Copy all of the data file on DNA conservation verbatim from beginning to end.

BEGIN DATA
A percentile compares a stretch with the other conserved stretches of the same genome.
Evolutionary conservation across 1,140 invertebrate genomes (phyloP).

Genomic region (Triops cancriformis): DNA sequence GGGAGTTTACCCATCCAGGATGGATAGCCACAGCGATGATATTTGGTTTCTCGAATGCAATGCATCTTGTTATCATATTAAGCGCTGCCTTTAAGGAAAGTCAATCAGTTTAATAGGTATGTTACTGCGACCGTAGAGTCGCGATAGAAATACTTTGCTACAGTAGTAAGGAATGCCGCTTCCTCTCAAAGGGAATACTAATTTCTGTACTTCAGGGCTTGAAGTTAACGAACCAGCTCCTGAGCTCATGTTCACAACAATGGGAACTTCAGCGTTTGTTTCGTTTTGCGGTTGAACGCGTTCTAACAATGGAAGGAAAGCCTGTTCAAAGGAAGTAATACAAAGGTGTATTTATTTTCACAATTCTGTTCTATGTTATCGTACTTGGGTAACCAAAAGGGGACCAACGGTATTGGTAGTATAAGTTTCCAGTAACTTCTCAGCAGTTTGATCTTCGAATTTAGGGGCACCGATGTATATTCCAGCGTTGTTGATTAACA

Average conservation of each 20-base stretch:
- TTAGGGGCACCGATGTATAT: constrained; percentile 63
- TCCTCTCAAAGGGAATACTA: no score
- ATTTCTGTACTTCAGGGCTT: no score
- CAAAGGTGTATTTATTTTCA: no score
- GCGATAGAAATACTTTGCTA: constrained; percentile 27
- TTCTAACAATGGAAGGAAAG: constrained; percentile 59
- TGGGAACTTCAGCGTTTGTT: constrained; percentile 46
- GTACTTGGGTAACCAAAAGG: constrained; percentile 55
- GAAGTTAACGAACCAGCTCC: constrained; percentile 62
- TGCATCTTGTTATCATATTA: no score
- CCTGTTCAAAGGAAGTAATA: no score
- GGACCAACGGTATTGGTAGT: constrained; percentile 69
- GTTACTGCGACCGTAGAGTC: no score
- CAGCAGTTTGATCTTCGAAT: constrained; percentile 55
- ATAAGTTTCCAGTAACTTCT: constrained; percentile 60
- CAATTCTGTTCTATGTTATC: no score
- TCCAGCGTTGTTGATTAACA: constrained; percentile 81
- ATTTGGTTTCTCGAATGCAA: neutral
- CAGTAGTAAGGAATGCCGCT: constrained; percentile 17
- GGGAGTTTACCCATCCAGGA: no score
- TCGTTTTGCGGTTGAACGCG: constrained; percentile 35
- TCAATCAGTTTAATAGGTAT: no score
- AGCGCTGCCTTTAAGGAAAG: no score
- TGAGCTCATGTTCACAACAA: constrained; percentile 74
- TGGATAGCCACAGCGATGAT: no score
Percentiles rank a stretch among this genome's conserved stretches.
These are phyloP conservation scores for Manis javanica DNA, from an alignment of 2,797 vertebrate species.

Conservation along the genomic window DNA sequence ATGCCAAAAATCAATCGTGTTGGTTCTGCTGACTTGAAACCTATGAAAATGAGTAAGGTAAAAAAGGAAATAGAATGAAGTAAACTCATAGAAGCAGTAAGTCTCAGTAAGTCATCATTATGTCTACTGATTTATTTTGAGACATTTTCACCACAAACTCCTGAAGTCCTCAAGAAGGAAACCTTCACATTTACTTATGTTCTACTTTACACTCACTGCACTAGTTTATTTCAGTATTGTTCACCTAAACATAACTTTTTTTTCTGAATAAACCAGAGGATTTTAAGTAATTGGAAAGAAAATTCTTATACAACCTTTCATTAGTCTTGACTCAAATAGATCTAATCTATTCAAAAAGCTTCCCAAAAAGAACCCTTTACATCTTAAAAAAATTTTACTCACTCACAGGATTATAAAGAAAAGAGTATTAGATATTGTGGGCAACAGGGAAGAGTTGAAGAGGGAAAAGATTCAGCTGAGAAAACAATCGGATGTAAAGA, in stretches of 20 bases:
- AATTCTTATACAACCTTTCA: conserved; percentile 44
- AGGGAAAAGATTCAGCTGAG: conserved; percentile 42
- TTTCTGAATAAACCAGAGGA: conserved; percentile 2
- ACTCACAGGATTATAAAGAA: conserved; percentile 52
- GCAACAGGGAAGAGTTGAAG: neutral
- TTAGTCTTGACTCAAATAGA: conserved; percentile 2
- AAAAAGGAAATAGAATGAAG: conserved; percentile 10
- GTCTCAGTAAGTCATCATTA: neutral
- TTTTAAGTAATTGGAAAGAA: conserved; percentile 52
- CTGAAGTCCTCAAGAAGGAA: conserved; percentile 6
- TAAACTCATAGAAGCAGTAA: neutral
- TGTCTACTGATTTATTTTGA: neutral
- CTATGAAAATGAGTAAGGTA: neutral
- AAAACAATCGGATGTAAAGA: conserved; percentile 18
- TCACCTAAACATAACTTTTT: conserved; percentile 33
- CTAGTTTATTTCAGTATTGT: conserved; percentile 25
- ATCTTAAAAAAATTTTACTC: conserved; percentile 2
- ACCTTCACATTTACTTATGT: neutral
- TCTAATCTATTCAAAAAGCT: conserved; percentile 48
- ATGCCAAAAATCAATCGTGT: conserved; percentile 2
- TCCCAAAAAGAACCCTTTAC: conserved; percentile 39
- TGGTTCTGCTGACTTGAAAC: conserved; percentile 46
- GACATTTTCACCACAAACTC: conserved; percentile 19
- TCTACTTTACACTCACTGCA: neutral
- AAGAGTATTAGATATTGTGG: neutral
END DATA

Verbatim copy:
A percentile compares a stretch with the other conserved stretches of the same genome.
Evolutionary conservation across 1,140 invertebrate genomes (phyloP).

Genomic region (Triops cancriformis): DNA sequence GGGAGTTTACCCATCCAGGATGGATAGCCACAGCGATGATATTTGGTTTCTCGAATGCAATGCATCTTGTTATCATATTAAGCGCTGCCTTTAAGGAAAGTCAATCAGTTTAATAGGTATGTTACTGCGACCGTAGAGTCGCGATAGAAATACTTTGCTACAGTAGTAAGGAATGCCGCTTCCTCTCAAAGGGAATACTAATTTCTGTACTTCAGGGCTTGAAGTTAACGAACCAGCTCCTGAGCTCATGTTCACAACAATGGGAACTTCAGCGTTTGTTTCGTTTTGCGGTTGAACGCGTTCTAACAATGGAAGGAAAGCCTGTTCAAAGGAAGTAATACAAAGGTGTATTTATTTTCACAATTCTGTTCTATGTTATCGTACTTGGGTAACCAAAAGGGGACCAACGGTATTGGTAGTATAAGTTTCCAGTAACTTCTCAGCAGTTTGATCTTCGAATTTAGGGGCACCGATGTATATTCCAGCGTTGTTGATTAACA

Average conservation of each 20-base stretch:
- TTAGGGGCACCGATGTATAT: constrained; percentile 63
- TCCTCTCAAAGGGAATACTA: no score
- ATTTCTGTACTTCAGGGCTT: no score
- CAAAGGTGTATTTATTTTCA: no score
- GCGATAGAAATACTTTGCTA: constrained; percentile 27
- TTCTAACAATGGAAGGAAAG: constrained; percentile 59
- TGGGAACTTCAGCGTTTGTT: constrained; percentile 46
- GTACTTGGGTAACCAAAAGG: constrained; percentile 55
- GAAGTTAACGAACCAGCTCC: constrained; percentile 62
- TGCATCTTGTTATCATATTA: no score
- CCTGTTCAAAGGAAGTAATA: no score
- GGACCAACGGTATTGGTAGT: constrained; percentile 69
- GTTACTGCGACCGTAGAGTC: no score
- CAGCAGTTTGATCTTCGAAT: constrained; percentile 55
- ATAAGTTTCCAGTAACTTCT: constrained; percentile 60
- CAATTCTGTTCTATGTTATC: no score
- TCCAGCGTTGTTGATTAACA: constrained; percentile 81
- ATTTGGTTTCTCGAATGCAA: neutral
- CAGTAGTAAGGAATGCCGCT: constrained; percentile 17
- GGGAGTTTACCCATCCAGGA: no score
- TCGTTTTGCGGTTGAACGCG: constrained; percentile 35
- TCAATCAGTTTAATAGGTAT: no score
- AGCGCTGCCTTTAAGGAAAG: no score
- TGAGCTCATGTTCACAACAA: constrained; percentile 74
- TGGATAGCCACAGCGATGAT: no score
Percentiles rank a stretch among this genome's conserved stretches.
These are phyloP conservation scores for Manis javanica DNA, from an alignment of 2,797 vertebrate species.

Conservation along the genomic window DNA sequence ATGCCAAAAATCAATCGTGTTGGTTCTGCTGACTTGAAACCTATGAAAATGAGTAAGGTAAAAAAGGAAATAGAATGAAGTAAACTCATAGAAGCAGTAAGTCTCAGTAAGTCATCATTATGTCTACTGATTTATTTTGAGACATTTTCACCACAAACTCCTGAAGTCCTCAAGAAGGAAACCTTCACATTTACTTATGTTCTACTTTACACTCACTGCACTAGTTTATTTCAGTATTGTTCACCTAAACATAACTTTTTTTTCTGAATAAACCAGAGGATTTTAAGTAATTGGAAAGAAAATTCTTATACAACCTTTCATTAGTCTTGACTCAAATAGATCTAATCTATTCAAAAAGCTTCCCAAAAAGAACCCTTTACATCTTAAAAAAATTTTACTCACTCACAGGATTATAAAGAAAAGAGTATTAGATATTGTGGGCAACAGGGAAGAGTTGAAGAGGGAAAAGATTCAGCTGAGAAAACAATCGGATGTAAAGA, in stretches of 20 bases:
- AATTCTTATACAACCTTTCA: conserved; percentile 44
- AGGGAAAAGATTCAGCTGAG: conserved; percentile 42
- TTTCTGAATAAACCAGAGGA: conserved; percentile 2
- ACTCACAGGATTATAAAGAA: conserved; percentile 52
- GCAACAGGGAAGAGTTGAAG: neutral
- TTAGTCTTGACTCAAATAGA: conserved; percentile 2
- AAAAAGGAAATAGAATGAAG: conserved; percentile 10
- GTCTCAGTAAGTCATCATTA: neutral
- TTTTAAGTAATTGGAAAGAA: conserved; percentile 52
- CTGAAGTCCTCAAGAAGGAA: conserved; percentile 6
- TAAACTCATAGAAGCAGTAA: neutral
- TGTCTACTGATTTATTTTGA: neutral
- CTATGAAAATGAGTAAGGTA: neutral
- AAAACAATCGGATGTAAAGA: conserved; percentile 18
- TCACCTAAACATAACTTTTT: conserved; percentile 33
- CTAGTTTATTTCAGTATTGT: conserved; percentile 25
- ATCTTAAAAAAATTTTACTC: conserved; percentile 2
- ACCTTCACATTTACTTATGT: neutral
- TCTAATCTATTCAAAAAGCT: conserved; percentile 48
- ATGCCAAAAATCAATCGTGT: conserved; percentile 2
- TCCCAAAAAGAACCCTTTAC: conserved; percentile 39
- TGGTTCTGCTGACTTGAAAC: conserved; percentile 46
- GACATTTTCACCACAAACTC: conserved; percentile 19
- TCTACTTTACACTCACTGCA: neutral
- AAGAGTATTAGATATTGTGG: neutral